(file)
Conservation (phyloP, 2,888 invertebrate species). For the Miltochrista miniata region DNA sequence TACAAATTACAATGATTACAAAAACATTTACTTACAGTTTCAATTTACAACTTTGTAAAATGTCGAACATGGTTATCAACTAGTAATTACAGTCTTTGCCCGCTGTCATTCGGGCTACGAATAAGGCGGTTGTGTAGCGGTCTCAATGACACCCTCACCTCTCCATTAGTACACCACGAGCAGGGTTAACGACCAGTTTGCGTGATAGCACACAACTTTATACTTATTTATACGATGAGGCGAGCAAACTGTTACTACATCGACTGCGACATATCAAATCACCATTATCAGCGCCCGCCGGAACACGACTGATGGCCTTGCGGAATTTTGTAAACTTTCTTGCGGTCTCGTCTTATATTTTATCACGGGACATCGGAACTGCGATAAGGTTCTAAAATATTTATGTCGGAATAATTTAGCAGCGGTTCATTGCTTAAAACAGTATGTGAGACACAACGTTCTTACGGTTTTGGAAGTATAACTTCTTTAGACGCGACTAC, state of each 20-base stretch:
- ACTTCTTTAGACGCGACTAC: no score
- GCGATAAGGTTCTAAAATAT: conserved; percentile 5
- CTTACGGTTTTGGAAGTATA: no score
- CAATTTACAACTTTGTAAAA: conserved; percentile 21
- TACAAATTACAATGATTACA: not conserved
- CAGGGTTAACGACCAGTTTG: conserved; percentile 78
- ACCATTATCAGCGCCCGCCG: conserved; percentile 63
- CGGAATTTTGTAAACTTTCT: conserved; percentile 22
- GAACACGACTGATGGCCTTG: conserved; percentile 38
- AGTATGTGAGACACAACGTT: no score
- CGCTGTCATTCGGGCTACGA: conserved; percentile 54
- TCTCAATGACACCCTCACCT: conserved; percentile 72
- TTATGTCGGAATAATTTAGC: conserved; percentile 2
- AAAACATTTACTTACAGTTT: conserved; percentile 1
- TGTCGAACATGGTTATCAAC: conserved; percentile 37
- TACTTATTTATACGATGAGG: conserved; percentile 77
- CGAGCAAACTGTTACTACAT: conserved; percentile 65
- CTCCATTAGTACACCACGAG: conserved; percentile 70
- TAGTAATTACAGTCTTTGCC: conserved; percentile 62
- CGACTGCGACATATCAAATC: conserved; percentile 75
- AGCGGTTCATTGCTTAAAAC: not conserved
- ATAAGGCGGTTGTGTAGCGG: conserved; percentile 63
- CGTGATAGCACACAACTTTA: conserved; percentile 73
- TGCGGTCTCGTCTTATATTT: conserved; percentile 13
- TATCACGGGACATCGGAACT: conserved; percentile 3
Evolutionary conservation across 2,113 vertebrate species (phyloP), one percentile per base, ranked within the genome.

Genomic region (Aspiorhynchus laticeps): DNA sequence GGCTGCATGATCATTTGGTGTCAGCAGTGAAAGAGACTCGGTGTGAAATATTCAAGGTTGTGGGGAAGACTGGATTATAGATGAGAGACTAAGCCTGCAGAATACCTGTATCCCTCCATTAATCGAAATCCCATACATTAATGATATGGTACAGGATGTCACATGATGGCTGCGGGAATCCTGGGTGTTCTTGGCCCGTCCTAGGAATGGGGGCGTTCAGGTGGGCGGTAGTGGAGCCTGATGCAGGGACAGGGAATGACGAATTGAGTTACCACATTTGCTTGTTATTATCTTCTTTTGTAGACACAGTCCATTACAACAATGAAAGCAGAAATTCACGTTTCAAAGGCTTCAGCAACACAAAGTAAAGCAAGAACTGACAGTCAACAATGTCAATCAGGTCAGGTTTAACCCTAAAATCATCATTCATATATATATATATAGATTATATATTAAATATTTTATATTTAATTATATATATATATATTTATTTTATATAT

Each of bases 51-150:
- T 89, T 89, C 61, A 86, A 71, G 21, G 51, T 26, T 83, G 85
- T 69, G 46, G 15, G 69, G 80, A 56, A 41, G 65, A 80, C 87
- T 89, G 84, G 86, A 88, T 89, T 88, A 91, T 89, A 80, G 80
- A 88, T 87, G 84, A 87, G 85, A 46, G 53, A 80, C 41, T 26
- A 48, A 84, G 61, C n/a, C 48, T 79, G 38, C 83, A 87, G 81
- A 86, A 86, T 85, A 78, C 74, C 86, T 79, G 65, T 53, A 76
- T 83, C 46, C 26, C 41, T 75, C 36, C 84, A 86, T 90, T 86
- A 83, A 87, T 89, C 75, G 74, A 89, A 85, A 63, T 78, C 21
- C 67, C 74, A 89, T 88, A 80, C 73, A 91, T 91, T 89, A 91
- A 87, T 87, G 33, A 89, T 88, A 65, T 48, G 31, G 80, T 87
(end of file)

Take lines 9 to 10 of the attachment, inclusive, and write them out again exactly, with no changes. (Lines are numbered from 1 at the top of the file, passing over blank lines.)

- CGGAATTTTGTAAACTTTCT: conserved; percentile 22
- GAACACGACTGATGGCCTTG: conserved; percentile 38